Class activities and games
Teaching self-control in the classroom can be fun! One of my favorite activities is to create a Self-Control Strategies Wheel for the class. Have students develop ways to regulate themselves in the classroom – i.e., take a deep breath, squeeze an item from the calm down kit, take a break in another area of the room, etc.
Play games in the classroom that require practicing self-control. For example, you could use freeze games (i.e., put on some music, have students dance, and then freeze when the music stops or says to freeze). This can also be done by playing a stop/go game in which they have to follow instructions and stop when you say to stop an action, and then wait to continue until you say GO!
I’ve used this sorting activity to promote making good choices in the classroom.
Using videos and read-alouds
Always an option for teaching self-control in the classroom is read alouds! Check out this blog post about Children’s books that teach Self-control. Here are a few highlights of my favorites:
My Mouth is a Volcano By: Julia Cook
An empathetic and engaging book that teaches children how to manage their thoughts and words. This book is perfect for young learners with its colorful images and witty approach.
Clark the Shark By: Bruce Hale
This book is a story of a shark whose rowdiness needs to be tamed to make and keep friends – this book is excellent for young learners as they learn self-control and awareness, especially at school.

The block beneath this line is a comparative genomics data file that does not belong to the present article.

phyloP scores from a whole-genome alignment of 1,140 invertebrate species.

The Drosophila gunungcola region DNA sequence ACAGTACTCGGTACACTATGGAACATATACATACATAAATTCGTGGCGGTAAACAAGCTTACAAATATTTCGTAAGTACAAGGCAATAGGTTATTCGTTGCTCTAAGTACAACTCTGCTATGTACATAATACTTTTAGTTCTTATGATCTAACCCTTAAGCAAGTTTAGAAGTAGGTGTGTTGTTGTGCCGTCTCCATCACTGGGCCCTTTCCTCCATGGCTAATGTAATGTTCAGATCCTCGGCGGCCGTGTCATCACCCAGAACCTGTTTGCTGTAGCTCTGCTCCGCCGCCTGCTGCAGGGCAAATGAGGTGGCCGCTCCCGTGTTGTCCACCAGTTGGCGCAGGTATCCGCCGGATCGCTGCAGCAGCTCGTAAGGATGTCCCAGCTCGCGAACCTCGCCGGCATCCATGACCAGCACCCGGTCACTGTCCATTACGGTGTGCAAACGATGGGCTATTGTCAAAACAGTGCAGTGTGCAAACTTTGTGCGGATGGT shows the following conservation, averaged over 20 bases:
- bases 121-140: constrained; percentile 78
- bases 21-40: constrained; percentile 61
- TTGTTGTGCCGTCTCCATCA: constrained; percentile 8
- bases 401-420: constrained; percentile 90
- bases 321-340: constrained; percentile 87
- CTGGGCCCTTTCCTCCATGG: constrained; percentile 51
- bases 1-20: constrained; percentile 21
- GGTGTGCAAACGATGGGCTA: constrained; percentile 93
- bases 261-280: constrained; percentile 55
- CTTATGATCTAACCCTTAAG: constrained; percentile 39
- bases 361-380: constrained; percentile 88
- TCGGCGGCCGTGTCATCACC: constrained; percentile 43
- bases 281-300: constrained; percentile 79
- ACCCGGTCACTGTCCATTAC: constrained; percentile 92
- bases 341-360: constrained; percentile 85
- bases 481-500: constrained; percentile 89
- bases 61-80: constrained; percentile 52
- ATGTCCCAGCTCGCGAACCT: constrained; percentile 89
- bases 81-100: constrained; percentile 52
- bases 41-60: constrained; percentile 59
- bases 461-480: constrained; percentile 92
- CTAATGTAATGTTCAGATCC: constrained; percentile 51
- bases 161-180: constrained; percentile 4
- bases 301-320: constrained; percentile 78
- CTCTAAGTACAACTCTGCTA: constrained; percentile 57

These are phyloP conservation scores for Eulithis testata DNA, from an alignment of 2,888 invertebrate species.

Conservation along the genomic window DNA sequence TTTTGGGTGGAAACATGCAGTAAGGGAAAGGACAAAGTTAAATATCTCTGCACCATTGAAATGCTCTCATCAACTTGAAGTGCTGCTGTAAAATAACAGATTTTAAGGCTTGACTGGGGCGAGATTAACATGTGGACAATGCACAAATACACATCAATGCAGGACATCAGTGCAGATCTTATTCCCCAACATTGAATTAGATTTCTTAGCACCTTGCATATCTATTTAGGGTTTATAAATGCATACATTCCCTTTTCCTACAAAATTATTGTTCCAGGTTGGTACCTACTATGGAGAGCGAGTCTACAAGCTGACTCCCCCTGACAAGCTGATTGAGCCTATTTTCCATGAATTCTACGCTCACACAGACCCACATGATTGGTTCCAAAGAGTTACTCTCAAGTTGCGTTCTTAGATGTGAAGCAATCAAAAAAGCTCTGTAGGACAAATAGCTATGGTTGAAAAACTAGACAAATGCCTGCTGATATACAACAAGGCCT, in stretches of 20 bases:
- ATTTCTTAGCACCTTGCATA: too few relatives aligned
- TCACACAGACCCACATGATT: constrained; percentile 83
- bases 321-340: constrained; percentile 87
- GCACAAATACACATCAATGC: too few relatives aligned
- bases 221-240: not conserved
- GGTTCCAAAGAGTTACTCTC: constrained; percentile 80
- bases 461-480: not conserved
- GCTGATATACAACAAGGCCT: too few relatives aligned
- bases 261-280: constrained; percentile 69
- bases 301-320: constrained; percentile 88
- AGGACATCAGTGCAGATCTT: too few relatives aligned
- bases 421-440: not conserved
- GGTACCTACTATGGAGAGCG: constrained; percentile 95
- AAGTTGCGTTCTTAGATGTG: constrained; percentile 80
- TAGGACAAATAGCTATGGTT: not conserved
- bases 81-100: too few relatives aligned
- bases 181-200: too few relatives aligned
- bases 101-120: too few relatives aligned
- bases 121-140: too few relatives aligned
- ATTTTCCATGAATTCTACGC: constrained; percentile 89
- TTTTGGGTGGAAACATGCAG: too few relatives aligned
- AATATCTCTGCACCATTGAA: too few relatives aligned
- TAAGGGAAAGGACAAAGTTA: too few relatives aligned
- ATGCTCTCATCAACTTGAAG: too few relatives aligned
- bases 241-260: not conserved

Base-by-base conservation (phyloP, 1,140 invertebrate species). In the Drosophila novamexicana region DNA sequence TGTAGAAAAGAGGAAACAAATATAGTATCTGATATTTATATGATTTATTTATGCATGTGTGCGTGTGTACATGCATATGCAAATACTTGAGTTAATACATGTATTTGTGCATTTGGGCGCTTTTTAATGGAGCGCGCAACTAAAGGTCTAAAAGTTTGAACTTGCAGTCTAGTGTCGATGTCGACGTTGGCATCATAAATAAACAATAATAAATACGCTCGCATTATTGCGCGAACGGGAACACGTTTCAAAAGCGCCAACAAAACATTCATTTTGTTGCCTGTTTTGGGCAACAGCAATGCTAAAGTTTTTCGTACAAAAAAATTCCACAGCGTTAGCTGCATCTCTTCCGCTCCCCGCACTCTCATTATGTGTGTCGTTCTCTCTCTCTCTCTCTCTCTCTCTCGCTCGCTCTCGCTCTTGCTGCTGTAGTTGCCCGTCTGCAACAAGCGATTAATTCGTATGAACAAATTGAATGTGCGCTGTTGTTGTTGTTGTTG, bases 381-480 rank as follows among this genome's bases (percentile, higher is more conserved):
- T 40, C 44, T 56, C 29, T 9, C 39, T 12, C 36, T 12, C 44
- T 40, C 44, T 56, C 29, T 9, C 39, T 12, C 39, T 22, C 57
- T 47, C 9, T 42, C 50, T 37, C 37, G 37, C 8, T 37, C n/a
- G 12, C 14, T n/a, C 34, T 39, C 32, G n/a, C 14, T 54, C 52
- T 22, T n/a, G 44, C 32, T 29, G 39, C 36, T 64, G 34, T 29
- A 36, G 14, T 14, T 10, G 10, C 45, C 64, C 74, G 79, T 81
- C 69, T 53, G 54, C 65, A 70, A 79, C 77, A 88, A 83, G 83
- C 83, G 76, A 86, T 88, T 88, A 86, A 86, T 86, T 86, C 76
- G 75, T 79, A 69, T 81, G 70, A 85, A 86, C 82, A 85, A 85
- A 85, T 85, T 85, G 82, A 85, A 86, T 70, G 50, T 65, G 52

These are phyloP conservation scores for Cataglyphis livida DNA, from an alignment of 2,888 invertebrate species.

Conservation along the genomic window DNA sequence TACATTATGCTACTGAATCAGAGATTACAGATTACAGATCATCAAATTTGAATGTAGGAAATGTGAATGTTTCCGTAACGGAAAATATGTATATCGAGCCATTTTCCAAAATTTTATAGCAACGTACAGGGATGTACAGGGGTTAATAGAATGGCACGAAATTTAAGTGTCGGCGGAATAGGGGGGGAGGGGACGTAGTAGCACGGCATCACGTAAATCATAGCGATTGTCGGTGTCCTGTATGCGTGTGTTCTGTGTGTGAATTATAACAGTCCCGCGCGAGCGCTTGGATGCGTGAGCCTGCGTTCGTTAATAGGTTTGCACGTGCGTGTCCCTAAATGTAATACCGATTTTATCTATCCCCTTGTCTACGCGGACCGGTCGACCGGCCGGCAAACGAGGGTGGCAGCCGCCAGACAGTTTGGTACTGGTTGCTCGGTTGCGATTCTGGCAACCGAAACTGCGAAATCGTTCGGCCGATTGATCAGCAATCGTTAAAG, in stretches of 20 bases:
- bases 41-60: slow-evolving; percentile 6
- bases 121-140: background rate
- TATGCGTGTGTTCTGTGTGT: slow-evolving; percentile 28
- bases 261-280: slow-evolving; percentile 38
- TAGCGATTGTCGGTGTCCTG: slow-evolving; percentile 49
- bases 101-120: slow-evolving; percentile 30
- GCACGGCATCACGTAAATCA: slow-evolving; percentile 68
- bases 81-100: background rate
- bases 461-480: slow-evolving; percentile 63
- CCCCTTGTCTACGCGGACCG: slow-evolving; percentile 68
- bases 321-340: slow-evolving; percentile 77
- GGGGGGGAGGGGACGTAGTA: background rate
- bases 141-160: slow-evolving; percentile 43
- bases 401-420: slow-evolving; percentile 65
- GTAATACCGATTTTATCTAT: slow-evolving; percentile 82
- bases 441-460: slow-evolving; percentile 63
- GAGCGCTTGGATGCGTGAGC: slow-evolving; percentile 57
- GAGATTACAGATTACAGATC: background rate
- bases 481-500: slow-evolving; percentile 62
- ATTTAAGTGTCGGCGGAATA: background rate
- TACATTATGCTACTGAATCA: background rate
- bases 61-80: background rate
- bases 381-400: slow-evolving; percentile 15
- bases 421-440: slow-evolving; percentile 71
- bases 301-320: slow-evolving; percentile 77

When Sophie Gets Angry – Really, Really Angry By: Molly Bang
When Sophie Gets Angry – Really, Really Angry is a kid-friendly, engaging book about what can happen when your anger takes control. Perfect for a read-aloud or group discussion with your students!
How to Be a Superhero Called Self-Control By: Lauren Brukner
How to Be a Superhero Called Self-Control is a book that teaches children how to manage their feelings and emotions. It gives tons of examples of how to cope with big feelings and actions to take to maintain control over them.
Cookie Monster Practices Self-Regulation – Cookie Monster helps to demonstrate and explain self-regulation in a tempting situation!
Be the Pond (Cosmic Kids Zen Den – Mindfulness for Kids) – This short mindfulness video explains, in simple, fun, kid-friendly terms, how to separate our feelings so we don’t get carried away by them.
Learning About Self Control by Michael Mills – Check out this cute video featuring Pete the Cat as he learns about self-control in his familiar, rhythmic way!
Self-Control for Kids: Character Education – learn strategies for teaching self-control in this short, superhero-themed video!
This list is not by any means exhaustive but should provide a few ideas to get you going. Self-control is an ongoing skill that we continue to practice throughout our lives, and it’s a critical foundational skill for our students. Spending just a little bit of time and devoting a little bit of energy towards teaching the skills leading to and related to self-control can make a world of difference with our students, not just during our class time but throughout their environments.
I hope you were able to take away several tips and strategies for teaching self-control in the classroom. Which one from the list is your favorite to use in your classes?